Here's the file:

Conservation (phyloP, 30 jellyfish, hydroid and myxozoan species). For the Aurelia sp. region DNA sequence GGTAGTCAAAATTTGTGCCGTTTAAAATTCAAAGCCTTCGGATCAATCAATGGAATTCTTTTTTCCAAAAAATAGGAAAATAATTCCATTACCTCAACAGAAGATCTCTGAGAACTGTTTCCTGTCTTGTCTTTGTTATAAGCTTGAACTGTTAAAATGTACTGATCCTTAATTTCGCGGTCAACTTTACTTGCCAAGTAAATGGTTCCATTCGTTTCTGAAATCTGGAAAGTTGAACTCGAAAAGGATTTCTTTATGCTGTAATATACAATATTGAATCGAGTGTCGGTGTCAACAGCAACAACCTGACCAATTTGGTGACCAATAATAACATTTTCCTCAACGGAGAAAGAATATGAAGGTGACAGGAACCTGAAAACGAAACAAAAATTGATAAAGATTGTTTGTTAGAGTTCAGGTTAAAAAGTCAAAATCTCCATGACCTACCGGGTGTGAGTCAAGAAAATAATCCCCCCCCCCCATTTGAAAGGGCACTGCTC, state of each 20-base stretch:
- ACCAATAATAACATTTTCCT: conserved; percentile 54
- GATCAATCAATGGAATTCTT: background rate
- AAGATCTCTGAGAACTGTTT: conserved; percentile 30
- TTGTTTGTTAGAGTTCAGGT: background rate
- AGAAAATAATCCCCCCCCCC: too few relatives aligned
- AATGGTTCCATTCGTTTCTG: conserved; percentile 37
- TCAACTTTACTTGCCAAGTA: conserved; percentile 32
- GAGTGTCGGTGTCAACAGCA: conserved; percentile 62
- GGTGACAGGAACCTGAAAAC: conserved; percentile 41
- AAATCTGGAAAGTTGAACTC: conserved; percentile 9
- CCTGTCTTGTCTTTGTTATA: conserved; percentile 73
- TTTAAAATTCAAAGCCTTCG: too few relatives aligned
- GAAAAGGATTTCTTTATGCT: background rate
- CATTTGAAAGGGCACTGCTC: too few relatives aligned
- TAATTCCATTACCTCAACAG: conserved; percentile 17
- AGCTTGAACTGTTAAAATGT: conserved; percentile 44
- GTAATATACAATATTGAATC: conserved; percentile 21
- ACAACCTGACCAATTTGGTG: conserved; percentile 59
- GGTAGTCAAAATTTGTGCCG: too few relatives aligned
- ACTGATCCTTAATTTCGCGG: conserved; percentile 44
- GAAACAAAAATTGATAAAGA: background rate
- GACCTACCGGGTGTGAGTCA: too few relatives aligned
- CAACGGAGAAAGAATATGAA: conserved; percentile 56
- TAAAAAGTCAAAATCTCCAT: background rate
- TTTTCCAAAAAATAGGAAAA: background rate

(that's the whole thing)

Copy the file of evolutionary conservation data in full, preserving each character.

Conservation (phyloP, 30 jellyfish, hydroid and myxozoan species). For the Aurelia sp. region DNA sequence GGTAGTCAAAATTTGTGCCGTTTAAAATTCAAAGCCTTCGGATCAATCAATGGAATTCTTTTTTCCAAAAAATAGGAAAATAATTCCATTACCTCAACAGAAGATCTCTGAGAACTGTTTCCTGTCTTGTCTTTGTTATAAGCTTGAACTGTTAAAATGTACTGATCCTTAATTTCGCGGTCAACTTTACTTGCCAAGTAAATGGTTCCATTCGTTTCTGAAATCTGGAAAGTTGAACTCGAAAAGGATTTCTTTATGCTGTAATATACAATATTGAATCGAGTGTCGGTGTCAACAGCAACAACCTGACCAATTTGGTGACCAATAATAACATTTTCCTCAACGGAGAAAGAATATGAAGGTGACAGGAACCTGAAAACGAAACAAAAATTGATAAAGATTGTTTGTTAGAGTTCAGGTTAAAAAGTCAAAATCTCCATGACCTACCGGGTGTGAGTCAAGAAAATAATCCCCCCCCCCCATTTGAAAGGGCACTGCTC, state of each 20-base stretch:
- ACCAATAATAACATTTTCCT: conserved; percentile 54
- GATCAATCAATGGAATTCTT: background rate
- AAGATCTCTGAGAACTGTTT: conserved; percentile 30
- TTGTTTGTTAGAGTTCAGGT: background rate
- AGAAAATAATCCCCCCCCCC: too few relatives aligned
- AATGGTTCCATTCGTTTCTG: conserved; percentile 37
- TCAACTTTACTTGCCAAGTA: conserved; percentile 32
- GAGTGTCGGTGTCAACAGCA: conserved; percentile 62
- GGTGACAGGAACCTGAAAAC: conserved; percentile 41
- AAATCTGGAAAGTTGAACTC: conserved; percentile 9
- CCTGTCTTGTCTTTGTTATA: conserved; percentile 73
- TTTAAAATTCAAAGCCTTCG: too few relatives aligned
- GAAAAGGATTTCTTTATGCT: background rate
- CATTTGAAAGGGCACTGCTC: too few relatives aligned
- TAATTCCATTACCTCAACAG: conserved; percentile 17
- AGCTTGAACTGTTAAAATGT: conserved; percentile 44
- GTAATATACAATATTGAATC: conserved; percentile 21
- ACAACCTGACCAATTTGGTG: conserved; percentile 59
- GGTAGTCAAAATTTGTGCCG: too few relatives aligned
- ACTGATCCTTAATTTCGCGG: conserved; percentile 44
- GAAACAAAAATTGATAAAGA: background rate
- GACCTACCGGGTGTGAGTCA: too few relatives aligned
- CAACGGAGAAAGAATATGAA: conserved; percentile 56
- TAAAAAGTCAAAATCTCCAT: background rate
- TTTTCCAAAAAATAGGAAAA: background rate